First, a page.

Are Deposit Alternatives for Renters Too Good to Be True?
In the UK, tenants are required to give their landlords a deposit before the start of their tenancy. The amount is typically equivalent to five to six weeks’ worth of rent, depending on the annual rental.
As revealed by the Tenancy Deposit Scheme, in England and Wales, the average tenancy deposit is £1,041 while London tenants’ average is slightly higher at £1,750. At a time when a huge segment of the rental population is struggling to make ends meet, these averages can prove to be challenging.
With the economic difficulties resulting from the COVID-19 pandemic, many young and single tenants have had to find other ways to pay off their rent. The situation can be even more challenging for those who need to move to a new rental home. Securing money for their tenancy deposit will be tough as many of them do not have extra cash, and some have not had regular jobs since the pandemic first broke out. The five-week deposit plus the first month’s rent will not make things any easier for them.
It was this scenario that gave rise to the concept of having a deposit alternative that provides tenants more affordable deposit options. At present, there are already several alternatives operating in the UK. These services have helped renters who found themselves forced to live in the same property for months because they cannot leave until the end of their tenancy and their deposit is returned.
The deposit alternatives have also helped renters who have had difficulty finding habitable rental homes because of their limited finances. They no longer need to borrow from family, relatives, or friends just to move into a new home.
How do these deposit alternatives for renters work?
The most attractive characteristic of deposit alternatives is the fact that they ask tenants to pay a significantly more affordable fee, which is typically equivalent to only one week’s worth of rent. The only downside, though, is that tenants may not get back the money as it is usually a one-time non-refundable fee. Additionally, some deposit alternatives may also ask tenants to pay a minimal monthly membership fee.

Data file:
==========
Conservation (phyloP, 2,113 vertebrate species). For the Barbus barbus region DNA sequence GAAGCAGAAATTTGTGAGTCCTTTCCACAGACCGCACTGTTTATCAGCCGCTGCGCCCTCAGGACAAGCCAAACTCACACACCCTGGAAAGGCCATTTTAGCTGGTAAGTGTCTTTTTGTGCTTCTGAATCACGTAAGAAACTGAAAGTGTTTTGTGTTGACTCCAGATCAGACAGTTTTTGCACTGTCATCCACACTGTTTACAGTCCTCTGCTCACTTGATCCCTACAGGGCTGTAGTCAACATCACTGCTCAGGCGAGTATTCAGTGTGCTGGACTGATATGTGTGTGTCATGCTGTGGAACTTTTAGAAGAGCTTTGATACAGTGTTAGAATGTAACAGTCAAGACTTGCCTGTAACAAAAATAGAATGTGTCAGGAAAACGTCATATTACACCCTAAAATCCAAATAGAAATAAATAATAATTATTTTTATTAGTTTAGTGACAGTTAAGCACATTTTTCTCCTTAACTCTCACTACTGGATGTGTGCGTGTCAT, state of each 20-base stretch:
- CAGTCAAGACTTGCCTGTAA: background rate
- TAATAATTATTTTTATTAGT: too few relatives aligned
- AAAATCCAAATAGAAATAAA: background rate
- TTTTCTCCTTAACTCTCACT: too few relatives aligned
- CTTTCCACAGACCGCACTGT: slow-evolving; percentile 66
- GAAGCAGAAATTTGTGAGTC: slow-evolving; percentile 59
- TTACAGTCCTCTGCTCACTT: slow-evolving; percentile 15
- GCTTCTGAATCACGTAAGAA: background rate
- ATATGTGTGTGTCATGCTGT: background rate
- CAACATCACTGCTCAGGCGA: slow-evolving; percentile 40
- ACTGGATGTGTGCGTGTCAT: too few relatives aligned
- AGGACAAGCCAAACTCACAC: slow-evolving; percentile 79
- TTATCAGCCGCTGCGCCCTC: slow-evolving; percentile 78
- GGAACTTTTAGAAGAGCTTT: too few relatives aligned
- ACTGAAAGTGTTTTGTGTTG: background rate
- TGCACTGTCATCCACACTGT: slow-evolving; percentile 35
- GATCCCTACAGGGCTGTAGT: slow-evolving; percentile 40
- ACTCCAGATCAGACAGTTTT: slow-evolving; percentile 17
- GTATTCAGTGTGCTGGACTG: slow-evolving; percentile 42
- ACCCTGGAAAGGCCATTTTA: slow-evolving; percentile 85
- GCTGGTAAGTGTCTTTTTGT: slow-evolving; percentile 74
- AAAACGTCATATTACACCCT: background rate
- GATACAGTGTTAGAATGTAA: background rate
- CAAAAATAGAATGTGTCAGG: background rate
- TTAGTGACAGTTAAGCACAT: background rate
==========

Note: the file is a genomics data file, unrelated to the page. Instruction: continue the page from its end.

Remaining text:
This is how deposit alternatives work:
- The tenant pays the one-time non-refundable payment to the deposit scheme provider.
- The deposit scheme provider gives assurance to the landlord that tenant-caused damages or unpaid rent of up to around six weeks will be covered. This is called guaranteed security and no actual exchange of money or cash is involved.
- Although the deposit scheme provider is taking the risks for the landlords, the tenants remain responsible for any costs resulting from property damage.
While most deposit alternatives help their tenants resolve deposit disputes, the renters remain responsible for and will have to pay for any damages in the property, as well as settle unpaid rent when their tenancy ends.
Tenants who choose to deal with deposit alternatives prefer the more affordable fixed rate compared to paying deposits they cannot afford and then hoping to get back the money when their tenancy ends. It’s a convenient and practical option.
Deposit alternative schemes are not only intended for cash-light tenants as they are also beneficial for renters who are about to move to their new home but are still waiting to get the deposit refund from their previous landlord.
Are they safe and good?
There are drawbacks to using deposit replacement schemes:
- Deposit alternatives are not government-approved like the traditional tenancy deposit protection schemes. They may not provide the same level of protection that the registered ones offer.
- Although there are schemes that are registered with the FCA or Financial Conduct Authority, the UK’s financial regulatory body, this may not specifically mean that the FCA is endorsing the deposit alternatives as secure and suitable substitutes to traditional deposit protection schemes.
- The biggest disadvantage of the alternatives is its non-refundable clause. Tenants will not be able to get back the money they spent on the scheme, unlike the refundable deposits of traditional deposit schemes. On top of this, tenants are also liable for any damage in the property if the landlord files a claim for it after the tenancy ends.
- Interest rates can be costly.
Deposit alternative schemes may be affordable, but if a tenant can find a way to pay a deposit in cash, it should be their absolute first option. At least you’re guaranteed that your money is safe throughout the tenancy, and you’ll get it back when you move out if you follow all the terms of your tenancy agreement.
And if your landlord does not protect your deposit in a government-approved scheme, you can file a dispute and a tenancy protection compensation claim.
How to file the compensation claim
Filing for a deposit protection compensation claim starts with you finding a team of solicitors who are not only experienced but also experts in helping tenants like you. The Tenancy Deposit Claims team is composed of dedicated solicitors who are authorised and regulated by The Solicitors Regulation Authority. Their no-win-no-fee policy is a guarantee that they want what is best for you.
Don’t get trapped into using deposit alternatives; get in touch with Tenancy Deposit Claims’ expert team and increase your chances of getting back the deposit refund your landlord owes you.